Some players are like the nitro-boost in racing games – their usage needs to be timed perfectly. On the other hand, there are players like Dale Steyn – players who would give their one hundred percent – day in, day out.
In the freezing cold of a London morning or the sweltering heat of a Jamaican afternoon, Dale Steyn will bowl. The sweat may drip down his body and his legs may tire, but Dale Steyn will give it his all – every single ball, every single spell, and every single match.
Statistically, Steyn has already booked himself a spot amongst the greats. 332 scalps in 65 Tests, at an incredible average of 22.65 runs per wicket, is downright stunning. Amongst bowlers who have taken more than 150 wickets, his strike rate of 41.1 is the best in the history of Test cricket.
The Steyn-gun does not get tired of showing off his obvious class in the shorter formats either. In 73 ODIs for the rainbow nation, Steyn has seen the back of the batsman 102 times, at a more-than-decent average of 29.07 and a miserly economy of 4.92.
Those are good numbers – numbers any bowler would be proud of. But to appreciate the sheer magic and the raw effectiveness of Dale Steyn, a glance at his performances in South African victories should do the trick.
In Tests where South Africa has ended up on the winning side, Steyn averages a jaw-dropping 16.02, at a surreal strike rate of 30.7. He averages 23.94 at 31.2 in ODI victories – again, significantly better than his results in losses.
He has made himself close to indispensable due to his deadly habit of ripping apart high quality top-orders with effortless ease. Of his 234 Test wickets in South African victories, 155 of them are of batsmen slated above number seven – a staggering 66.24%.
Steyn possesses what most others don’t – a unique amalgamation of raw pace coupled with immaculate line and length. When supported by an appropriate field setting, this combination ensures that runs become mythical whispers. He brings in the fear factor – the sickening moment of the geography of Craig Cumming’s face being permanently altered by a Steyn bouncer surely lingers in the minds of most batsmen.
Oppositions spend hours chalking out strategies on how to play him, and entire training sessions are dedicated to facing bowling machines operating in the “Steyn” mode.
South Africa has somehow secretly managed to please the cricketing gods. Mysteriously, they are constantly blessed with fast bowlers of immense skill and unquestionable talent. But Steyn isn’t just another talented South African speedster.
It would be unfair to say that he is one of the best fast bowlers of the decade. No, he is the best bowler. But is South Africa over-dependent on Steyn? Is the presence of the tear-away pacer an absolute necessity for the rainbow nation to be successful?
Since Dale Steyn’s Test debut on December 17th 2004, South Africa has played 85 Tests, Steyn featuring in 65 of those. Of those 65 Tests, the Proteas have won 35 – a win percentage of 53.84. In the 20 Tests Steyn has missed, the Rainbow Nation has won 8 – at a visibly lower win percentage of 40.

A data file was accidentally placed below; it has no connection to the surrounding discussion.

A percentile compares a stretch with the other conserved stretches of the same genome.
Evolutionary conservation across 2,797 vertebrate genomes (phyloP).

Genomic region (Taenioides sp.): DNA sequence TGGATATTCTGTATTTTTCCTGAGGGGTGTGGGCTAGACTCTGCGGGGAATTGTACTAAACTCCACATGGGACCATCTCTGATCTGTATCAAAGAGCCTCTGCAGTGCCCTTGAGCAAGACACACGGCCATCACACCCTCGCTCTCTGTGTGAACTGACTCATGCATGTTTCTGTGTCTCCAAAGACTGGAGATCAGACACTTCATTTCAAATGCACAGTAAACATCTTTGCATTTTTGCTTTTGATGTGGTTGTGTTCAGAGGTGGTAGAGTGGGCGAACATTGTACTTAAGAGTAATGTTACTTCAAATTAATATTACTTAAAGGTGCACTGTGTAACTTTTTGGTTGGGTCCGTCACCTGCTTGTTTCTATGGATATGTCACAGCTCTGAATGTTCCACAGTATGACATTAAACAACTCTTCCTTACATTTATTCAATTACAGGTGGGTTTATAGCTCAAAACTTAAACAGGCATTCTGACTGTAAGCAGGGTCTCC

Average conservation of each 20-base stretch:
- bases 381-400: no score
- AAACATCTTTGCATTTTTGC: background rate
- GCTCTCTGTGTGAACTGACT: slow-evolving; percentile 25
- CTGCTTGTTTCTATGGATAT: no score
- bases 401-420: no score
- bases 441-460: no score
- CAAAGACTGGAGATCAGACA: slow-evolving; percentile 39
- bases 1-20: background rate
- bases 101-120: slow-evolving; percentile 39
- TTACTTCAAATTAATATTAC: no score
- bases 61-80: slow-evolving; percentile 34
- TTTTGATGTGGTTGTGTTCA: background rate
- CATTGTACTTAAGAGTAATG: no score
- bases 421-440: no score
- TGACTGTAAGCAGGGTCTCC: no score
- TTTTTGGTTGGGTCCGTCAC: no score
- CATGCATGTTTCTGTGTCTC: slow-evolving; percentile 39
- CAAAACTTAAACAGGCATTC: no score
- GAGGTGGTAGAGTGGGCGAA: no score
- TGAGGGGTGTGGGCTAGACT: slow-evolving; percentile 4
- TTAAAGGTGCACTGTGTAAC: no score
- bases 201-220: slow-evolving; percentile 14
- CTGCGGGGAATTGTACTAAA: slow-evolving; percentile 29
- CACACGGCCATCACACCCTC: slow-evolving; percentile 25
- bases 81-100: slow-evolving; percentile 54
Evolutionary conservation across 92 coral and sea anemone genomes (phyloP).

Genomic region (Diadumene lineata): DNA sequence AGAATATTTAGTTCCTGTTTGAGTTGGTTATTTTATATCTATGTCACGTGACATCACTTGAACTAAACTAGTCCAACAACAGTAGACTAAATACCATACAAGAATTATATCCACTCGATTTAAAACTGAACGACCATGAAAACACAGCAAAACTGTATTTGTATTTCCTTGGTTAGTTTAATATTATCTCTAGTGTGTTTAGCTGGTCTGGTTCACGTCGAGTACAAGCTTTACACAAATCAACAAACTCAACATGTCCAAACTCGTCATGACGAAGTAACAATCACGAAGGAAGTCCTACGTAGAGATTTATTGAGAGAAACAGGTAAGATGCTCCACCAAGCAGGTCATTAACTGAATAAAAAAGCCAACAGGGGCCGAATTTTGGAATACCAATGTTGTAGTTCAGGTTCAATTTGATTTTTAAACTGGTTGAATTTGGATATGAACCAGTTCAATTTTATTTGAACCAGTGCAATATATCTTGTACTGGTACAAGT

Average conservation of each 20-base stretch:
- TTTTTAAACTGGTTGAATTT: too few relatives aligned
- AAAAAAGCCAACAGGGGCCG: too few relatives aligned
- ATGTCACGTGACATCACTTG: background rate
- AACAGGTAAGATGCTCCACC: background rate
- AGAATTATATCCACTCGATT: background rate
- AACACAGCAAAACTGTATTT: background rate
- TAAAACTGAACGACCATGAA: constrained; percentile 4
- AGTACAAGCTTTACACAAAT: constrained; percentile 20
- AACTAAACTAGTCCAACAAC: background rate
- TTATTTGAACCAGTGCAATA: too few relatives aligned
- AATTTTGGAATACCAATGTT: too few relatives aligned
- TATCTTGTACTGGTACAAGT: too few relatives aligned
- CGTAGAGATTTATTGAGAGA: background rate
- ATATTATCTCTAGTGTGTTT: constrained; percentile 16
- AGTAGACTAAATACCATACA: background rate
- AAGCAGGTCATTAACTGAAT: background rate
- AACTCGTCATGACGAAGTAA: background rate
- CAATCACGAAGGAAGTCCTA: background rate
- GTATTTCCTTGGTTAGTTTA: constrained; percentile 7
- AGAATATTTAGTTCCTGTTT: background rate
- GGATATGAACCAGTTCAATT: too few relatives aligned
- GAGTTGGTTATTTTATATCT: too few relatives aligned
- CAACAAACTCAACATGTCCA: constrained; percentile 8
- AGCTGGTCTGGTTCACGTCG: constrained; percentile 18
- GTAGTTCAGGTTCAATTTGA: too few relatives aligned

However, ODI statistics convey a different story altogether. Since Steyn’s ODI debut, South Africa has played 82 ODIs without him, and has won 55 – a success rate of 67.2%. With Steyn in the team, they have won only 43 of 73 – at a poorer success rate of 58%.
Those figures suggest that the South African bowling line-up certainly does not look meagre or lacklustre even without the seemingly indispensable Dale Steyn. Over the last few years, Steyn has been ably supported by a number of quicks – Morne Morkel, Vernon Philander, Rory Klienveldt, Lonwabo Tsotsobe and the evergreen Jacques Kallis have all played the role of being second fiddle to perfection. And in Steyn’s absence, any of these bowlers are perfectly capable of leading the attack.
Morne Morkel has a career bowling average of 29.97 in Tests, which comes down to 26.20 in South African victories. He effortlessly trumps Steyn in ODIs – his career average being 23.46. In victories, he gives away only 20.24 runs per wicket.
Lonwabo Tsotsobe is even better! His exploits in the ODI format are commendable; taking into consideration the fact that he lacks the pace of Steyn or the bounce of Morkel. In 48 ODIs, he has taken 77 wickets at an excellent average of 24.48. Fifty nine of those wickets have come in victories, where he averages a spectacular 20.04.
Vernon Philander had a dream start to his international career – on his debut, he picked up 5-15 to ensure that Australia folded up for a paltry 47. Thereon, there was no looking back.
In 16 Tests, Philander has picked up 89 scalps at a breathtaking average of 17.13. Currently ranked number two in the ICC Test bowlers rankings, he is Steyn’s closest competitor for the coveted number one spot – a spot that Steyn has held on to for a record four years.
Like wine, Jacques Kallis seems to get better with age. His astounding batting records often divert attention away from all the boxes he ticks as a bowler. In his 162 Tests, the 37-year-old has taken 288 wickets at 32.43 – a number that improves to 24.26 in victories.
In the 41 Test victories he has featured in since Steyn’s debut, he has picked up 79 wickets at 25.74. The 69 ODIs post Steyn’s debut where Kallis has been entrusted with the ball and the Proteas have ended up victorious, have yielded 52 wickets at 28.03.
Clearly, South Africa is not too badly placed without Steyn – this speaks volumes about the depth in their pace bowling battery. South Africa is a champion team. And no champion team relies on one or two players – it is always a complete team effort.
Dale Steyn is just one piece in a massive jigsaw that makes the Proteas a team of world beaters. He is arguably the biggest piece – but still, just one piece amongst many.